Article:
On the first operation day, patients were randomized to receive either dexmedetomidine (group D) or combination of propofol and alfentanil (group P). Patients fasted at least 8 hours before the operation and did not receive any preoperative sedative drug. On arriving at the operating room, standard monitoring, including electrocardiography, non-invasive arterial pressure, and peripheral pulse oximetry was applied. Oxygen was administered via nasal cannula at 5 L/min. Topical anesthesia using sterile 0.5% proparacaine HCl ophthalmic solution was applied to the eye of patients.
Patients of group D received 0.6 µg/kg/h of dexmedetomidine, and patients of group P were given 2 mg/kg/h of propofol and 20 µg/kg/h of alfentanil concomitantly. Dexmedetomidine was diluted in 2 µg/ml in normal saline for group D, and 100 mg of propofol and 1,000 µg of alfentanil were mixed to become total 12 ml volume for group P. Each drug was titrated every 5 min to Ramsay sedation scale 3 during the operation (Appendix 1) [17]. Administration of dexmedetomidine was adjusted by 0.1 µg/kg/h, and mixture of propofol and alfentanil were adjusted by 0.3 mg/kg/h and 3 µg/kg/h, respectively. Ephedrine 5 mg was administered when systolic blood pressure (SBP) decreased below 90 mmHg or 70% of the preoperative value, and nicardipine 1 mg was given when SBP went over 160 mmHg or 130% of the preoperative value. Atropine 0.5 mg was injected to the patients when heart rate (HR) fell below 40 beats/min.
The infusion was stopped at the end of the surgery in both groups. In the recovery center for outpatients, patients were asked to answer the 11 questions of Iowa satisfaction with anesthesia scale (ISAS) using a 6 point rating scale (Appendix 2) [18] at least 1 hour after the operation. It was performed by one anesthesiologist who was blinded to the group assignment.
SBP, HR, respiratory rate (RR), and peripheral oxygen saturation (SpO2) were recorded at each time point as follows; T1 = preoperative baseline, T2 = anesthesia start, T3 and T4 = 5 and 10 min after anesthesia, T5 = operation start, T6, T7, and T8 = 5, 10, and 15 min after operation, T9 = postoperative value. Moreover, the incidence of adverse events including hypertension (SBP > 160 mmHg), hypotension (SBP < 90 mmHg), bradycardia (HR < 50 beats/min), respiratory depression (RR < 10 breaths/min), and oxygen desaturation (SpO2 < 93%) were evaluated.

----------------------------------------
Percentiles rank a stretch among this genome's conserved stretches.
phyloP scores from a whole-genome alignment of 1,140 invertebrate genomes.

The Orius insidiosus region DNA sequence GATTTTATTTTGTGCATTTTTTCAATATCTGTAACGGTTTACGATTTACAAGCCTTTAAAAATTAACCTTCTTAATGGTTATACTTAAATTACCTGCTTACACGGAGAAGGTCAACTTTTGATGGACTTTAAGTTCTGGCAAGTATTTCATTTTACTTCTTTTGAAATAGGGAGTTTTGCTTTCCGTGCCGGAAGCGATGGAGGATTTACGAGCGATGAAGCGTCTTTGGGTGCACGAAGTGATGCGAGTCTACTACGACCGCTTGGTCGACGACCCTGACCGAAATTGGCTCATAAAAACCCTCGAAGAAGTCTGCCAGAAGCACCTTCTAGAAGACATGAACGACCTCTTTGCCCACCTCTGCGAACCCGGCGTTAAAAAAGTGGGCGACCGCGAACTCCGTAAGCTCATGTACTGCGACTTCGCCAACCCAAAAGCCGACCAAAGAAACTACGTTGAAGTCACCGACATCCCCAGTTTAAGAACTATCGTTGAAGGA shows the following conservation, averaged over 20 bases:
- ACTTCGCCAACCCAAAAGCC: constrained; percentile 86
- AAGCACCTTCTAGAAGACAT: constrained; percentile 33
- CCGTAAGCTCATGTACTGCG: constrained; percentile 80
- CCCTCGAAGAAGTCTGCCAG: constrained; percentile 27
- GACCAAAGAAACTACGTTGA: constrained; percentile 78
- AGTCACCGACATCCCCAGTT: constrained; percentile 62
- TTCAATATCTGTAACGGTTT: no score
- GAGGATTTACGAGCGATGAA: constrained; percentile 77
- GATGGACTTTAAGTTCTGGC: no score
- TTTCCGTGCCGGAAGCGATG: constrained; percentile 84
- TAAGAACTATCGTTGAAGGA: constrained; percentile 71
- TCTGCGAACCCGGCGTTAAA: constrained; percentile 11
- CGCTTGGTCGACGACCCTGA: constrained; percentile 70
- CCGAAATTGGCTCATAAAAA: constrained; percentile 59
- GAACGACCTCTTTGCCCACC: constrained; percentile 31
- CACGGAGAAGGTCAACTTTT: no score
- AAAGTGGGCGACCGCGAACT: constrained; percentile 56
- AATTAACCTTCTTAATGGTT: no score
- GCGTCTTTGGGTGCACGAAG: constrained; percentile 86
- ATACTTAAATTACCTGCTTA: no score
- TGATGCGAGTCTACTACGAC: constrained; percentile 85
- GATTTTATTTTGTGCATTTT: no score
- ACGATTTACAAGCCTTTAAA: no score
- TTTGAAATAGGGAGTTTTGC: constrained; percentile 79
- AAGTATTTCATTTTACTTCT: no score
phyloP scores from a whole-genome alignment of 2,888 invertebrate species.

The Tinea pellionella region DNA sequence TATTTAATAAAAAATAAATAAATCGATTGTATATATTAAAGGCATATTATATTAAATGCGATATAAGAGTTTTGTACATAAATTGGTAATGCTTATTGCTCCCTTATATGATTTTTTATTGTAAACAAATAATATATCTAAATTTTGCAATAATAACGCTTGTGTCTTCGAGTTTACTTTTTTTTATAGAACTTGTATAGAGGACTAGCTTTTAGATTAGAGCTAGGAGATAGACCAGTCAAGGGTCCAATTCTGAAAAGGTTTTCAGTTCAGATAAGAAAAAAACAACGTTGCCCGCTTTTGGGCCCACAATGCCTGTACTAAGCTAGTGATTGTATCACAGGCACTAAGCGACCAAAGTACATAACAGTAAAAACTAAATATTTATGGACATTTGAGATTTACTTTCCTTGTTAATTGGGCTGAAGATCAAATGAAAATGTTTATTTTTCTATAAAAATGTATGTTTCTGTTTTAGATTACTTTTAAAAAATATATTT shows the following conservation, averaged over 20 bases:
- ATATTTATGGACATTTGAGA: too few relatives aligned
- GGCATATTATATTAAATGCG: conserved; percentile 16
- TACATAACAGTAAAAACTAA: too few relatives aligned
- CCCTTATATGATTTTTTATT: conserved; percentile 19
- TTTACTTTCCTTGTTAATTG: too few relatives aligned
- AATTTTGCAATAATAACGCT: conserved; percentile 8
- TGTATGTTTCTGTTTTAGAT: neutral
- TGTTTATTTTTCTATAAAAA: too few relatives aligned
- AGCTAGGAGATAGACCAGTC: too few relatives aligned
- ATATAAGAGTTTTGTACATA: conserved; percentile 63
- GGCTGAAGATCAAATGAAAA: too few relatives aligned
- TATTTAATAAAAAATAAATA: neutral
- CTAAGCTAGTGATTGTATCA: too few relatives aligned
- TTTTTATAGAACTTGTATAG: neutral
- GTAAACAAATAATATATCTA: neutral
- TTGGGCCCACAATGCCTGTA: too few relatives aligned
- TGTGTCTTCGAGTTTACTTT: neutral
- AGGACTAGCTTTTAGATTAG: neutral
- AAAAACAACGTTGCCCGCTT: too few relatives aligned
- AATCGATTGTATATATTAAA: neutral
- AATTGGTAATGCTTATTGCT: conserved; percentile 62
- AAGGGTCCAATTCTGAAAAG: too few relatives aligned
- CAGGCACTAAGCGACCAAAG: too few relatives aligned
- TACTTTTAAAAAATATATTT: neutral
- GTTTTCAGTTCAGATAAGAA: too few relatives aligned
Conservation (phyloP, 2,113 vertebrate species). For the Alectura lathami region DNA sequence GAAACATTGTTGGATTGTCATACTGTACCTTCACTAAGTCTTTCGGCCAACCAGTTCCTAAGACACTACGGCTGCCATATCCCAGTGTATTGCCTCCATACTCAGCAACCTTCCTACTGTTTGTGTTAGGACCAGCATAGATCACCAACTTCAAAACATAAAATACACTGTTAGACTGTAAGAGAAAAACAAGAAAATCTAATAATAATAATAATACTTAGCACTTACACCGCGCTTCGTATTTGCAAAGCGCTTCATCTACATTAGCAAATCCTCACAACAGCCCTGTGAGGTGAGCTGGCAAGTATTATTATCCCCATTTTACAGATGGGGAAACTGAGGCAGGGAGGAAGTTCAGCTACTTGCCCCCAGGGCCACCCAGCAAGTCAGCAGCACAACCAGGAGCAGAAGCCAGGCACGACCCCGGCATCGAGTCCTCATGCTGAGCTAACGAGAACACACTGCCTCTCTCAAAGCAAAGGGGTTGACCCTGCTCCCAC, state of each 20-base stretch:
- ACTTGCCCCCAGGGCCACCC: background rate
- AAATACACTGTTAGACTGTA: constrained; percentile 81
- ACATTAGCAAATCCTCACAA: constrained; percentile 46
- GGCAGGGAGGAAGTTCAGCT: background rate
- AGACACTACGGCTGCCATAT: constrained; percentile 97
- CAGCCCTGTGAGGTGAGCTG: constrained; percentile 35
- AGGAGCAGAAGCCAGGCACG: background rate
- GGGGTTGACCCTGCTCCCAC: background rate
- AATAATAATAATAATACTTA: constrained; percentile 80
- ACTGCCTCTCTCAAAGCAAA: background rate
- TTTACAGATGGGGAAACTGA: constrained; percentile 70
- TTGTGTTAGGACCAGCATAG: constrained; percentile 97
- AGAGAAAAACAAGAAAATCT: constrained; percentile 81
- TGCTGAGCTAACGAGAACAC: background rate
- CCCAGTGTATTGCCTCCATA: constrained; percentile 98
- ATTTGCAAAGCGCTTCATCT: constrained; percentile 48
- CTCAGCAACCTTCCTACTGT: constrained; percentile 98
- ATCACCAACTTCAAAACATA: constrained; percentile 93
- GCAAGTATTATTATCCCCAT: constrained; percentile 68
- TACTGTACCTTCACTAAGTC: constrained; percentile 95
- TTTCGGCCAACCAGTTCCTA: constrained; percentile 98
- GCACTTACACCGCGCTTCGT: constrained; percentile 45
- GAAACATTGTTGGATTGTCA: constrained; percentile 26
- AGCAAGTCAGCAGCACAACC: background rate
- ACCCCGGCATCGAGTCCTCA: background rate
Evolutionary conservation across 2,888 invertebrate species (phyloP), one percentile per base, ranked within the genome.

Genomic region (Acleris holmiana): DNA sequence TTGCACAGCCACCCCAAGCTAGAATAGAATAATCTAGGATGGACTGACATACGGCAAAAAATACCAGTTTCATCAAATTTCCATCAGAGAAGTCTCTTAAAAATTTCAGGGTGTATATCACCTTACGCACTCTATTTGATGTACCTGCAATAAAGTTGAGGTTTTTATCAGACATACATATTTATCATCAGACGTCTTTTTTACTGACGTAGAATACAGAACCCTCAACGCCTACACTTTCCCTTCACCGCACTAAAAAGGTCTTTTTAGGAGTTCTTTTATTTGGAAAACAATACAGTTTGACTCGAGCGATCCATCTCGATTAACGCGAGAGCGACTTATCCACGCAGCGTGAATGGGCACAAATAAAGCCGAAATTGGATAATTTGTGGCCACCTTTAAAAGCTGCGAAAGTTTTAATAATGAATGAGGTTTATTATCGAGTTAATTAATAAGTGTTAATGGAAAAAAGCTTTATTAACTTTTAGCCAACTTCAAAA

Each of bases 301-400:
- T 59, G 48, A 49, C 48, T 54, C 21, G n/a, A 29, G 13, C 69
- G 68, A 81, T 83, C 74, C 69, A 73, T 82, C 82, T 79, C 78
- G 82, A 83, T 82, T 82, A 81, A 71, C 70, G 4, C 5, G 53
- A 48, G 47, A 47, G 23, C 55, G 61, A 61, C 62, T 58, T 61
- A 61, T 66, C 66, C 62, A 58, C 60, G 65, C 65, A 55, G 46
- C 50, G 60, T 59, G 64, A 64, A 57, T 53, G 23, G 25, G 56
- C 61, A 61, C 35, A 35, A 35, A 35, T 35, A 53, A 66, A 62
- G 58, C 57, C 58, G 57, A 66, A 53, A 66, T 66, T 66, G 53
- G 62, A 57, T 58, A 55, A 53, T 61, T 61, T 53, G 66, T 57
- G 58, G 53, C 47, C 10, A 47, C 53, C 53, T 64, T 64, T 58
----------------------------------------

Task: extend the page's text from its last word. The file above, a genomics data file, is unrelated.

The second operation was performed one or two weeks later. On the second operation day, patients previously in one group were assigned to the opposite group. Except for the exchange of infused drugs, all other methods were identical to the first trial.
The primary effect variable, used for power calculation analysis, was the difference of ISAS. With an assumption of a difference in means of 5.0 and a SD of 6.8 (data not shown), and aiming at a power of 80% and a risk of 0.05 for type I error, 31 patients in each group were required. Data were presented as mean ± SD. ISAS was compared using Mann-Whitney U test. Hemodynamic and respiratory data were analyzed using repeated measures ANOVA, and when a significant inter-group difference was found, the Mann-Whitney U test was used at each time points. The Fisher's exact test was used to determine the incidence of adverse events. Statistical analyses were performed using SPSS 15.0 version (SPSS Inc, Chicago, IL) and P values of <0.05 were considered statistically significant.


A total of 52 patients were recruited, and 11 patients of these were excluded from this study. After initiation of the study, 10 patients dropped out of the study (Fig. 1). Finally, 16 patients were arranged in order, beginning with group P at the first operation and then group D at the second operation. The other 15 patients were assigned first to group D and next to group P. The characters of subdivided groups at first operation are presented in Table 1, and no significant differences were seen between the groups. Total anesthesia time was 36.0 ± 6.1 min in group D and 38.2 ± 7.3 min in group P, and operation time was 21.0 ± 5.6 min and 20.7 ± 5.1 min in group D and P, respectively. These were comparable between the two groups.